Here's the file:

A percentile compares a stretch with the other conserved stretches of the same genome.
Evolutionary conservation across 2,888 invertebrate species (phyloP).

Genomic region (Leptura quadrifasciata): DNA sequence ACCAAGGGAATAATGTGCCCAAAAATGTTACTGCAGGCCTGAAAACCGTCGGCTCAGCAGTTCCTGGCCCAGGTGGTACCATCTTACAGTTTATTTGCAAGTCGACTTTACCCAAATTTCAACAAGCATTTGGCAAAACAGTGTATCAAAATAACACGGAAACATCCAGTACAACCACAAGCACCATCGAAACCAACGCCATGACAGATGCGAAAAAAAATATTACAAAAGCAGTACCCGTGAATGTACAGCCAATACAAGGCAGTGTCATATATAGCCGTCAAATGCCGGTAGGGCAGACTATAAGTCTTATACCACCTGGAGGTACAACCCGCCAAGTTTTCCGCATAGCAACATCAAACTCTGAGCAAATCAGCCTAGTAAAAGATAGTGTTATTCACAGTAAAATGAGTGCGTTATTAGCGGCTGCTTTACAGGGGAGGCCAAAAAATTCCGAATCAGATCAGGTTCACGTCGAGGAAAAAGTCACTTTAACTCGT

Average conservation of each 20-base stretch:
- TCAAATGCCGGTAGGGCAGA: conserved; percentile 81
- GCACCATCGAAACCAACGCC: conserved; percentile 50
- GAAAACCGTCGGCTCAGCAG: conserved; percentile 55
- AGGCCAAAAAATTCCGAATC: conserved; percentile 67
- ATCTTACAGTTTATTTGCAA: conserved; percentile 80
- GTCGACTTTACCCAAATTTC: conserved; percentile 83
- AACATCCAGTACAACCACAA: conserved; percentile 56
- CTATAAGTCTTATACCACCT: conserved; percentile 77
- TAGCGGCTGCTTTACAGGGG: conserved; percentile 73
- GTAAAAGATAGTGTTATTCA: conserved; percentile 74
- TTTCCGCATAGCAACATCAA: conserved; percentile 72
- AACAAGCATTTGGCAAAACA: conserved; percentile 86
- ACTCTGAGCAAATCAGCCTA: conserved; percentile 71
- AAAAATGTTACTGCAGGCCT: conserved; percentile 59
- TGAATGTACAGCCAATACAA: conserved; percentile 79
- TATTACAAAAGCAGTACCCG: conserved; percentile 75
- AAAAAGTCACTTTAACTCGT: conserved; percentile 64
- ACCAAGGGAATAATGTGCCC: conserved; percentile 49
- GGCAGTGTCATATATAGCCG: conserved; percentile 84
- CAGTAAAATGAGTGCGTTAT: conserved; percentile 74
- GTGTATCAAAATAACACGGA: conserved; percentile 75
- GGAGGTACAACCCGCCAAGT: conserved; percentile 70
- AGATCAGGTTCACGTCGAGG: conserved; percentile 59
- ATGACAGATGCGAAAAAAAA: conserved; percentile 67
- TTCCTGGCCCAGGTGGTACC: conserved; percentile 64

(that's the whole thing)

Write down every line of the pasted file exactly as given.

A percentile compares a stretch with the other conserved stretches of the same genome.
Evolutionary conservation across 2,888 invertebrate species (phyloP).

Genomic region (Leptura quadrifasciata): DNA sequence ACCAAGGGAATAATGTGCCCAAAAATGTTACTGCAGGCCTGAAAACCGTCGGCTCAGCAGTTCCTGGCCCAGGTGGTACCATCTTACAGTTTATTTGCAAGTCGACTTTACCCAAATTTCAACAAGCATTTGGCAAAACAGTGTATCAAAATAACACGGAAACATCCAGTACAACCACAAGCACCATCGAAACCAACGCCATGACAGATGCGAAAAAAAATATTACAAAAGCAGTACCCGTGAATGTACAGCCAATACAAGGCAGTGTCATATATAGCCGTCAAATGCCGGTAGGGCAGACTATAAGTCTTATACCACCTGGAGGTACAACCCGCCAAGTTTTCCGCATAGCAACATCAAACTCTGAGCAAATCAGCCTAGTAAAAGATAGTGTTATTCACAGTAAAATGAGTGCGTTATTAGCGGCTGCTTTACAGGGGAGGCCAAAAAATTCCGAATCAGATCAGGTTCACGTCGAGGAAAAAGTCACTTTAACTCGT

Average conservation of each 20-base stretch:
- TCAAATGCCGGTAGGGCAGA: conserved; percentile 81
- GCACCATCGAAACCAACGCC: conserved; percentile 50
- GAAAACCGTCGGCTCAGCAG: conserved; percentile 55
- AGGCCAAAAAATTCCGAATC: conserved; percentile 67
- ATCTTACAGTTTATTTGCAA: conserved; percentile 80
- GTCGACTTTACCCAAATTTC: conserved; percentile 83
- AACATCCAGTACAACCACAA: conserved; percentile 56
- CTATAAGTCTTATACCACCT: conserved; percentile 77
- TAGCGGCTGCTTTACAGGGG: conserved; percentile 73
- GTAAAAGATAGTGTTATTCA: conserved; percentile 74
- TTTCCGCATAGCAACATCAA: conserved; percentile 72
- AACAAGCATTTGGCAAAACA: conserved; percentile 86
- ACTCTGAGCAAATCAGCCTA: conserved; percentile 71
- AAAAATGTTACTGCAGGCCT: conserved; percentile 59
- TGAATGTACAGCCAATACAA: conserved; percentile 79
- TATTACAAAAGCAGTACCCG: conserved; percentile 75
- AAAAAGTCACTTTAACTCGT: conserved; percentile 64
- ACCAAGGGAATAATGTGCCC: conserved; percentile 49
- GGCAGTGTCATATATAGCCG: conserved; percentile 84
- CAGTAAAATGAGTGCGTTAT: conserved; percentile 74
- GTGTATCAAAATAACACGGA: conserved; percentile 75
- GGAGGTACAACCCGCCAAGT: conserved; percentile 70
- AGATCAGGTTCACGTCGAGG: conserved; percentile 59
- ATGACAGATGCGAAAAAAAA: conserved; percentile 67
- TTCCTGGCCCAGGTGGTACC: conserved; percentile 64